“The ongoing feminicides throughout Latin America are but one example reminding us that to stay home isn’t necessarily to stay safe… It is my hope that sharing my own experience with abuse might offer insight into the interdependency between mutual aid, transformative justice, and abolitionist feminism.”
A Call for Proposals for Abolition: A Journal of Insurgent Politics –
Edited by Alisa Bierria, Jakeya Caruthers, and Brooke Lober
Nearly 20 years ago, prison abolitionist organizations, INCITE! Women of Color Against Violence and Critical Resistance produced the pivotal “Statement on Gender Violence and the Prison Industrial Complex.” This was a broad call for movements that creatively and effectively respond to the mutually constitutive relationships between the carceral state and the constancy of domestic and sexual violence, as well as movements that catalyze a vision of worldmaking “based on radical freedom, mutual accountability, and passionate reciprocity.”
Carceral systems structure and secure a racist and sexist world; legacies of abolition feminisms have created insurgent possibilities that dismantle those systems and invent new forms of relationality. This CfP for Abolitionist Feminisms, a special issue of Abolition: A Journal of Insurgent Politics, aims to explore and extend abolitionist feminist thought and action. Our focus on Abolitionist Feminisms arises from our commitments to feminist approaches to racial justice, anti-imperialism, anti-capitalism, and other political philosophies and formations that constitute a genealogy of anti-carceral feminist epistemologies, strategies, and rebellion.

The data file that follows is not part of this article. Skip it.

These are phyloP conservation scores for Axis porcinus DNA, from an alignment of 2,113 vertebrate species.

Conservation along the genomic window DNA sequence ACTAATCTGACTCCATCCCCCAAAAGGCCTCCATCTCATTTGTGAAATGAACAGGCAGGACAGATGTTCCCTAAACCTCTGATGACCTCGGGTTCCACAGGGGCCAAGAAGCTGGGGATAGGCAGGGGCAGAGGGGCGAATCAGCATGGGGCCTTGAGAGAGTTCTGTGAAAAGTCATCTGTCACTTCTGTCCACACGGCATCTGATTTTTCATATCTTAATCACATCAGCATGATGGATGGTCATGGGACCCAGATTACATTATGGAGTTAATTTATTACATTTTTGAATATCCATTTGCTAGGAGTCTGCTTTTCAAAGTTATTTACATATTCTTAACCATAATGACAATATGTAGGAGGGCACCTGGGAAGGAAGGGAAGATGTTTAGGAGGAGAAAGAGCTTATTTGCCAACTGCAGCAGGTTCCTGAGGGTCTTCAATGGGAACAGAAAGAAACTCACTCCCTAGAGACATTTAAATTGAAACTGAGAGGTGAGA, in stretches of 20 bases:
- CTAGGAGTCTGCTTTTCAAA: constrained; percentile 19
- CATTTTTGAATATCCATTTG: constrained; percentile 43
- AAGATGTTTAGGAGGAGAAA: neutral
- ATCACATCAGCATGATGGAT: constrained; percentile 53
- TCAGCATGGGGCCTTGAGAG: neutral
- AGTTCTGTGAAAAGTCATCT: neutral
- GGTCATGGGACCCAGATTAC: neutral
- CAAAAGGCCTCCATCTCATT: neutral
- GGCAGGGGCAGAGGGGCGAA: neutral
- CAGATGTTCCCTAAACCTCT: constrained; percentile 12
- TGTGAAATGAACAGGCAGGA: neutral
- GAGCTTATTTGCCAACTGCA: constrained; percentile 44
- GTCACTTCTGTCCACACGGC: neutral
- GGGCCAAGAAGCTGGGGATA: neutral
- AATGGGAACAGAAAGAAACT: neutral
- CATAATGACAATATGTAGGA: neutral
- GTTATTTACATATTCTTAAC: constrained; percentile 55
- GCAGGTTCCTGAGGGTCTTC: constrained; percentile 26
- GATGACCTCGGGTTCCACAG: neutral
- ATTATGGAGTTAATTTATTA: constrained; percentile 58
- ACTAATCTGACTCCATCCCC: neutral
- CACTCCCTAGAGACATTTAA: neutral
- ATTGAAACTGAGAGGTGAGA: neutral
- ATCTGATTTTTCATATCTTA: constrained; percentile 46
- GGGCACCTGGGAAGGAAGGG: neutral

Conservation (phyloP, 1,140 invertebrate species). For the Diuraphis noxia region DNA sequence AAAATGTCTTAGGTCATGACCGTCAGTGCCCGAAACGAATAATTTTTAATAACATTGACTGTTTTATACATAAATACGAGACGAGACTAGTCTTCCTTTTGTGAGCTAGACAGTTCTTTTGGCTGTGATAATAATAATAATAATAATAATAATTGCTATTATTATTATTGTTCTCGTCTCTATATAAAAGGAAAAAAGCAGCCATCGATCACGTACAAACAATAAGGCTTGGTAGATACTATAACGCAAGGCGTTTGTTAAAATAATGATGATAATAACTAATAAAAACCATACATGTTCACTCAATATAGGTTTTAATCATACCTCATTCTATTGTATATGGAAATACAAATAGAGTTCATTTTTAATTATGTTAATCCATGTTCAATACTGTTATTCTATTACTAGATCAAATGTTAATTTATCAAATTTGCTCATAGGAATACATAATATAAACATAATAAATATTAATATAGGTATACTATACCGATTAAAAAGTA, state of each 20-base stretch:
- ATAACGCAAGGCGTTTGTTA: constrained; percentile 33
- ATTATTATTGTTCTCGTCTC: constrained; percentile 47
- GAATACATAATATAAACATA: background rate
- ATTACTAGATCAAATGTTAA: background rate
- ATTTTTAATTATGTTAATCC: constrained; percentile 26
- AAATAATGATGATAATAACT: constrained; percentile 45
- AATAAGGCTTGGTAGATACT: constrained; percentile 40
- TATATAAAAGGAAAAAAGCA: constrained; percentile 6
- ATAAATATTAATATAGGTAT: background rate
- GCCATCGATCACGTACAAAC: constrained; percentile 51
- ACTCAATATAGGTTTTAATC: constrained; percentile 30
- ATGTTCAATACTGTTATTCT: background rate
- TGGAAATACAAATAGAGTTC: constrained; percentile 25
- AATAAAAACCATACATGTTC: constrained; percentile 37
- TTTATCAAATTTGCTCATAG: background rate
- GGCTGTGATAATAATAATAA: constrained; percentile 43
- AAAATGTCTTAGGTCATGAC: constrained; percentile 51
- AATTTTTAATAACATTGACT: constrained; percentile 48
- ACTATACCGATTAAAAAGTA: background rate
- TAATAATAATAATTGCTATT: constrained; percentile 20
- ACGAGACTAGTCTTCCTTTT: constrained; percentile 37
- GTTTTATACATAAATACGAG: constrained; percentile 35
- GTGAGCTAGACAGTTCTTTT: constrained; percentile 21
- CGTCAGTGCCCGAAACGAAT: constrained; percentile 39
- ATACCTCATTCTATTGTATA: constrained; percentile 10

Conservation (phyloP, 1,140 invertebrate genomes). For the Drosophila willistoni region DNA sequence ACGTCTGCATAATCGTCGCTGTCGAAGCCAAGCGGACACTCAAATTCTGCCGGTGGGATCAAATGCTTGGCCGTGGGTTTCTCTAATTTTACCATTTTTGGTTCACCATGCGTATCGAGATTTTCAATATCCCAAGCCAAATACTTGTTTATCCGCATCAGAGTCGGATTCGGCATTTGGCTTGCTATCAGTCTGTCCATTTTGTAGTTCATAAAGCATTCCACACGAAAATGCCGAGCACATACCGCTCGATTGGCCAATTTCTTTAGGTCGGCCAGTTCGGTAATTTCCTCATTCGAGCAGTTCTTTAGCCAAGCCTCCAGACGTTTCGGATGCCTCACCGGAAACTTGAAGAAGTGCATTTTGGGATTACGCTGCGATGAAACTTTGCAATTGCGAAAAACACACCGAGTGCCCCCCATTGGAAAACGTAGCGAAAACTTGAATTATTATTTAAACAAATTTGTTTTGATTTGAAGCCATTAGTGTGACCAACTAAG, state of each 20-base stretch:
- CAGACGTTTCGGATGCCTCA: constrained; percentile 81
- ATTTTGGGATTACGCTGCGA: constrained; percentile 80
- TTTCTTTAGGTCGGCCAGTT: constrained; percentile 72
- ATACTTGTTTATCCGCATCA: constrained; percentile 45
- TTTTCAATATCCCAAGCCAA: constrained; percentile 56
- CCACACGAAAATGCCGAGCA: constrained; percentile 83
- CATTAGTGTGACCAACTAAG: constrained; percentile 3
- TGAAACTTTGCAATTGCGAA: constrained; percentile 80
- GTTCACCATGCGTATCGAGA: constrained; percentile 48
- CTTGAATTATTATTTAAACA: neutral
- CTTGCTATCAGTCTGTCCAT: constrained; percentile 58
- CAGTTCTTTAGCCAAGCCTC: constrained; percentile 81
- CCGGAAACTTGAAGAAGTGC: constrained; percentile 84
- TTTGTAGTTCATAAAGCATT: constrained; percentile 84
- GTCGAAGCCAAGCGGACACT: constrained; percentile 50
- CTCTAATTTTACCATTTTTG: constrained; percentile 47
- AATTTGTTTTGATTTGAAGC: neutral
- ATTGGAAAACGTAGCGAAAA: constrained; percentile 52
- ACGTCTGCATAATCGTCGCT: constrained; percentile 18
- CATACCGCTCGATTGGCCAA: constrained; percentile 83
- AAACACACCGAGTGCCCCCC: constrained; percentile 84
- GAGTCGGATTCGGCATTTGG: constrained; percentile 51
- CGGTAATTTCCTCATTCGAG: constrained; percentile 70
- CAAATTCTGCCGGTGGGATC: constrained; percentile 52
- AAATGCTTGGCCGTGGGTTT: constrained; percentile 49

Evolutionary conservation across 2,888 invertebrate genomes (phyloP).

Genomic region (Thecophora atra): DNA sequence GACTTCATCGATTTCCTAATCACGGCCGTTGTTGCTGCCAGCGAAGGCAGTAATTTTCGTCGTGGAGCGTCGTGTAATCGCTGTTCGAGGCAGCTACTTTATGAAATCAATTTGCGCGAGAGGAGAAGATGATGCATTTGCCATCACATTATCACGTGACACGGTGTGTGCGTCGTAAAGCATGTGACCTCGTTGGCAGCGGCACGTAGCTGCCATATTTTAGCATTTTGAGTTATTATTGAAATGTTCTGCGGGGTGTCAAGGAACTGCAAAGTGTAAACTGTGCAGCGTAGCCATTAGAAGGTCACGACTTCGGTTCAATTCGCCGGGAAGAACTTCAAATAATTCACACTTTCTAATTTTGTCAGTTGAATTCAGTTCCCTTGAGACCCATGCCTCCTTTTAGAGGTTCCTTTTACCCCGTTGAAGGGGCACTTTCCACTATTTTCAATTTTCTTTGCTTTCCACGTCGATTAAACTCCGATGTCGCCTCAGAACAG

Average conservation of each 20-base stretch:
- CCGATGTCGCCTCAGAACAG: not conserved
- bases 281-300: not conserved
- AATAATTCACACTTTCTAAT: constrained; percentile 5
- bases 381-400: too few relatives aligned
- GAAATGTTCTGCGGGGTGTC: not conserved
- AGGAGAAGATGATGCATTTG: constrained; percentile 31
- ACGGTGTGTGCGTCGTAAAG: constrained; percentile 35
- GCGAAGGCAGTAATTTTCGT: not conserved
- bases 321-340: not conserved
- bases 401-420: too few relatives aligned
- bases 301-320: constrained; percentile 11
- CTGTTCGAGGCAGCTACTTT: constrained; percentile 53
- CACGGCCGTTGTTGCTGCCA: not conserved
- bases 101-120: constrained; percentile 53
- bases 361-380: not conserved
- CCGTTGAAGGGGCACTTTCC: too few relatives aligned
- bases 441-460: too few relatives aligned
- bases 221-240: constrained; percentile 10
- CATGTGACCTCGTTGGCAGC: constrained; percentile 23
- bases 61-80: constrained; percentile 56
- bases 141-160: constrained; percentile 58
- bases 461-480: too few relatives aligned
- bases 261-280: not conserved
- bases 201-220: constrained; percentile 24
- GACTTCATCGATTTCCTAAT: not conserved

by Brooke Lober
Sexism, gendered harassment, and sexual assault are so common in our culture that they constitute norms; the phrase “rape culture” puts a name to this phenomenon. While assault and harassment remain rampant, a renewed sexual conservatism—consonant with the current right-wing power-grab and evacuation of the already ravaged social safety net—reproduces systematic inequity through an overt culture of misogyny, along with the privileging of marriage and monogamous partnership, heterosexuality, and sex/gender normativity. This hierarchy is produced at the expense of sexual outsiders including survivors of rape, abuse, and harassment, who lead the current public outcry on gender-based violence.